Would you say this applies mostly to mixing? As in, get the mix right without aiming for loudness, and then let a mastering engineer deal with the problem of making a sub-bassy tune loud? I know that's the general advice anyway but I'm asking specifically about the problem of getting sub-bass loud.


You can't. Period.

The more and deeper bass you have the more a limiter will choke on it or make it distort. There is no way around this fact. It's written in the unfortunate digital laws of ours.

Like I said earlier, there is only a compromise to be made. How loud do you need it? Then decide how much you can add bass. Or vice versa. Add as much bass as you need, then see how loud it gets. You can not have both massive amounts of subs and incredibly loud record. They are mutually exclusive.. that is unless you like a completely distorted mess.

If you have no problems with distortion then go as "loud" as you want. Perhaps some day we'll all listen to white noise. :)

Seriously though, I hope that we in the future have "intelligent" playback mediums that can automatically adjust track volume depending on material, so that everything plays at equal loudness no matter what. This is the only way to get rid of the loudness war. It'd get rid of it real quick too as the tracks that are not squashed to death would sound way more punchy and have much louder bass. There are virtually no negatives to having a track with lots of dynamic impact whereas there are massive losses to be had with squashing everything to death.

Cheers!
bManic
"Remember the iLokalypse June 10 - June 22 2013 - Dominus"
User avatar
mandolarian
KVRAF
 
2536 posts since 2 Feb, 2005, from Raincoast of Grayland

Postby mandolarian; Sat Jan 26, 2013 2:13 pm

bmanic wrote:Seriously though, I hope that we in the future have "intelligent" playback mediums that can automatically adjust track volume depending on material, so that everything plays at equal loudness no matter what. This is the only way to get rid of the loudness war. It'd get rid of it real quick too as the tracks that are not squashed to death would sound way more punchy and have much louder bass. There are virtually no negatives to having a track with lots of dynamic impact whereas there are massive losses to be had with squashing everything to death.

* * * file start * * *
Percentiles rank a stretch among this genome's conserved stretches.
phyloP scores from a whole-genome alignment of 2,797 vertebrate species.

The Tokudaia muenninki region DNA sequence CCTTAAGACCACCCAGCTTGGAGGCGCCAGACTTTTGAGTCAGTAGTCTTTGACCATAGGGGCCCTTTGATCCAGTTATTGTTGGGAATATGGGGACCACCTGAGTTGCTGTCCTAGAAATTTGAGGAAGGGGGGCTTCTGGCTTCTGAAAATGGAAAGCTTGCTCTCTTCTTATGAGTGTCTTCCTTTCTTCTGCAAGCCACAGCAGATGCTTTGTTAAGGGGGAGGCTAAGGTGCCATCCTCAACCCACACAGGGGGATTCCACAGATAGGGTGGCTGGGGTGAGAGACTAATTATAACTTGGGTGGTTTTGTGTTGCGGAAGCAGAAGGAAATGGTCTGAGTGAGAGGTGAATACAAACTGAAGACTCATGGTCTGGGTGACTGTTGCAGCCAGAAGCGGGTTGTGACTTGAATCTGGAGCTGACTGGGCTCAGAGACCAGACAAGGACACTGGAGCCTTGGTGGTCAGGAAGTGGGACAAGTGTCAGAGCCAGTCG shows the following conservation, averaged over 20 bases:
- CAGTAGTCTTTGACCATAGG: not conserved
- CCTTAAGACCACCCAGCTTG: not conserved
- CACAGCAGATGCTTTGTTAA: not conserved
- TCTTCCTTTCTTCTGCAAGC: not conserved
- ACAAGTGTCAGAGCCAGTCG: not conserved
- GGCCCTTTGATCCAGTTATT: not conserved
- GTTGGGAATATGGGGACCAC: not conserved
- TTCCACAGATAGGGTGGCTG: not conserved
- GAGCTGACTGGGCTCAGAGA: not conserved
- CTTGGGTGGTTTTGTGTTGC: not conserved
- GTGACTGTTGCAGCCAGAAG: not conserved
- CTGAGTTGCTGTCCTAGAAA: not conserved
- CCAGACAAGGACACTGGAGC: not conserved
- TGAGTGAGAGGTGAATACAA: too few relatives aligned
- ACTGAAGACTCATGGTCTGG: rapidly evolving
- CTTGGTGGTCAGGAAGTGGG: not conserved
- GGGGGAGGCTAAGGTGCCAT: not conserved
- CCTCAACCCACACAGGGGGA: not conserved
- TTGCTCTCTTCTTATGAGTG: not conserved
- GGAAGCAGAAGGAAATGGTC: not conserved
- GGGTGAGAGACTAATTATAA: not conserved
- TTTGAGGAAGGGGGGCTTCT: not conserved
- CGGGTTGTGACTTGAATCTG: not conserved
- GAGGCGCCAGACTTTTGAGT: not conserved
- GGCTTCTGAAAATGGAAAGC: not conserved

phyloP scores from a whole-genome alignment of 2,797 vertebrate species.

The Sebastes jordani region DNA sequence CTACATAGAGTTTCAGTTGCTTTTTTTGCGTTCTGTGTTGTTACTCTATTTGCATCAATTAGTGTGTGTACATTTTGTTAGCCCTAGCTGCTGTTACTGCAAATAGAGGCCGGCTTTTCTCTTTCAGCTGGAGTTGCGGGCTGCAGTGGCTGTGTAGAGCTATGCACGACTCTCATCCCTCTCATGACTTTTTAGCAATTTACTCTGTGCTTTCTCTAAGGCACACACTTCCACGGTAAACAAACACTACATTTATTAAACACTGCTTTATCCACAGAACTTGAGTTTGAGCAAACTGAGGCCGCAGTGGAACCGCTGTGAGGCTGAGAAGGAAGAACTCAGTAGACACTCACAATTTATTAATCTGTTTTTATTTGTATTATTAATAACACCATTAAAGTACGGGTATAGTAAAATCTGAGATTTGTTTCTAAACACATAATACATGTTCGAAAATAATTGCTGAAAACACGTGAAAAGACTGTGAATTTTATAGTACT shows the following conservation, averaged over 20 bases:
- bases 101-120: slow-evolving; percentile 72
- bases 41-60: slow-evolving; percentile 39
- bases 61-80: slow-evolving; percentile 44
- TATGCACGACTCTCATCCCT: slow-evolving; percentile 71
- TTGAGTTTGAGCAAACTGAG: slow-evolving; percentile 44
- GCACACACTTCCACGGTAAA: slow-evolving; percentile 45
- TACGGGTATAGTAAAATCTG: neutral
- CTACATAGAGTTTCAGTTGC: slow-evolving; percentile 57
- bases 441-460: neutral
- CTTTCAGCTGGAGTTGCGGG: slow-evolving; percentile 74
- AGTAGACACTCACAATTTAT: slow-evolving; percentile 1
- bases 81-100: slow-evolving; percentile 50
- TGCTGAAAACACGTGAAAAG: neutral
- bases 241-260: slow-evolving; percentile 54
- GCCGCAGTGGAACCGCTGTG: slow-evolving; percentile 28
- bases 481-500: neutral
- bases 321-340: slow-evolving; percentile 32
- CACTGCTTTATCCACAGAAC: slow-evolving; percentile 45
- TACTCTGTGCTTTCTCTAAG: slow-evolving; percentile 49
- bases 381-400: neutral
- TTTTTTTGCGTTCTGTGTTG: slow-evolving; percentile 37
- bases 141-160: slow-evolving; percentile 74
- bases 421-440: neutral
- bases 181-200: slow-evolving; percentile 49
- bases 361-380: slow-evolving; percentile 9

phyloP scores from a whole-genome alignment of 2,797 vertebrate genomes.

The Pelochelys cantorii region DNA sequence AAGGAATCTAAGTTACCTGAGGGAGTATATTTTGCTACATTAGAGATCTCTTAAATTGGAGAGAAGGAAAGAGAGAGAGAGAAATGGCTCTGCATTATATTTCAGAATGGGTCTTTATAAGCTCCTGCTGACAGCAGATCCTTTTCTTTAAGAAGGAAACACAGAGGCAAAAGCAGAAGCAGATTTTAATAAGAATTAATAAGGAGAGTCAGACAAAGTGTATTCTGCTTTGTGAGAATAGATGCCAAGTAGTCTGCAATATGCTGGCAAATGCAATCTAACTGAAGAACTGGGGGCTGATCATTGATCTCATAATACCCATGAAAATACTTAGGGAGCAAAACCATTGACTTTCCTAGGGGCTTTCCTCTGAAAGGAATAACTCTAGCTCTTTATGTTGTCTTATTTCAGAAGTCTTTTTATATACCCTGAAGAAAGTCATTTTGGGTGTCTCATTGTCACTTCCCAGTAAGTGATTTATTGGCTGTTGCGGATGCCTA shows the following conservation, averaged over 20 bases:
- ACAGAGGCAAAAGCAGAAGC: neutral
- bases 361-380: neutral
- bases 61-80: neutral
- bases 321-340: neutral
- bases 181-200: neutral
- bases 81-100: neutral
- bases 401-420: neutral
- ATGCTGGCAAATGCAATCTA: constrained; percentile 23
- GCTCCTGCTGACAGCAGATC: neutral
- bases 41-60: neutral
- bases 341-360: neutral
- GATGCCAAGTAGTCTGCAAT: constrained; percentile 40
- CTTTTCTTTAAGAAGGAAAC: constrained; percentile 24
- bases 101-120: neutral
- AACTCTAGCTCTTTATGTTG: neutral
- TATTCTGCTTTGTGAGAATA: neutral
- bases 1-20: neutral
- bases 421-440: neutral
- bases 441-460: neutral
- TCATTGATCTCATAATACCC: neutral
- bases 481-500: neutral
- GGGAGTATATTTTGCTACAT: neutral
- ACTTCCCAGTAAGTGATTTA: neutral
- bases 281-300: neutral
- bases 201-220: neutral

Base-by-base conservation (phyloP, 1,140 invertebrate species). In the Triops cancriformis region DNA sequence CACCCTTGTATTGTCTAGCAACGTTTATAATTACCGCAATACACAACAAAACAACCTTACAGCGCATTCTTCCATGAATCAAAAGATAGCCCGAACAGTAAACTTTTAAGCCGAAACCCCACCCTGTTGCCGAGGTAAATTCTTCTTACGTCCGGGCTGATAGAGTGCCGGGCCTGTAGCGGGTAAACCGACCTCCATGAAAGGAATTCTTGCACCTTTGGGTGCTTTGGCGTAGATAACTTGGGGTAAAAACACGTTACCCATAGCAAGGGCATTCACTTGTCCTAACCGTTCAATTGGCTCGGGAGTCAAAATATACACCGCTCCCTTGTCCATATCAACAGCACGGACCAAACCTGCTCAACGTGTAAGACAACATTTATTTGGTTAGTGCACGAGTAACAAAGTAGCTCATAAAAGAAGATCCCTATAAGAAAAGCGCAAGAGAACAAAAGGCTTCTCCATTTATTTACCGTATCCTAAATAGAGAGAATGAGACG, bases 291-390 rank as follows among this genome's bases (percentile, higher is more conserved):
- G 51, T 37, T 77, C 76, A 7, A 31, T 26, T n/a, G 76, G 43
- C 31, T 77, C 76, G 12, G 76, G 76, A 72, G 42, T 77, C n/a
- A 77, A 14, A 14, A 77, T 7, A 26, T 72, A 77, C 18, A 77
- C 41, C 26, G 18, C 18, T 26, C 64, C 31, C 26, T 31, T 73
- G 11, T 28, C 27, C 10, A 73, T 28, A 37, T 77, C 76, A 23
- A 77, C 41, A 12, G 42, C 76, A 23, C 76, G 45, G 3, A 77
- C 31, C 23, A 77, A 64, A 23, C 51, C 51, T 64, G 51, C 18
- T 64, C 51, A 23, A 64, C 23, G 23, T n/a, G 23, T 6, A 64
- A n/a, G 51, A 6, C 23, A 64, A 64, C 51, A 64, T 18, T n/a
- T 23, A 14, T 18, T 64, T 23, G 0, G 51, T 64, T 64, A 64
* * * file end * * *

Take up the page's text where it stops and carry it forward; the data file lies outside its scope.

Cheers!
bManic


That would be brilliant! It really would be 21st century technology. Can we lobby to get it in the mp37 spec, so our great, great grandchildren can get the benefit of something that should have been implemented 15 years ago? :D
perception: the stuff reality is made of.
bill45
KVRian
 
1342 posts since 14 Jun, 2006

Postby bill45; Sun Jan 27, 2013 11:00 am

Isn't prol known for not messing with the low end.
I would think, the waves L3 and L16 would be good at preserving subs.
I'd like to know how they're getting the bottom end on this:
http://www.youtube.com/watch?v=Gcxp3hGVr-E
User avatar
Sendy
KVRAF
 
4417 posts since 20 Jul, 2010

Postby Sendy; Mon Jan 28, 2013 6:41 am

Mushy Mushy wrote:
Burillo wrote:i usually don't have sub-bass at all. HP everything below 55-60Hz.
This.


It's kinda sad to assume everyone'll be listening on earbuds and cheap PC speakers. 20-80Hz is the "power" range of frequencies. Even breakbeat/accoustic kicks can sound sterile to me when highpassed. It all depends whether you're going for bassy kick or bassy bassline obviously, but I'd leave at least *something* to fill out that region, because of it's psychological impact.
http://sendy.bandcamp.com/releases < My new album at Bandcamp!
User avatar
vurt
addled muppet weed
 
33622 posts since 25 Jan, 2003, from through the looking glass

Postby vurt; Mon Jan 28, 2013 6:51 am

bmanic wrote:Perhaps some day we'll all listen to white noise. :)


and on that day i shall weep with joy :cry: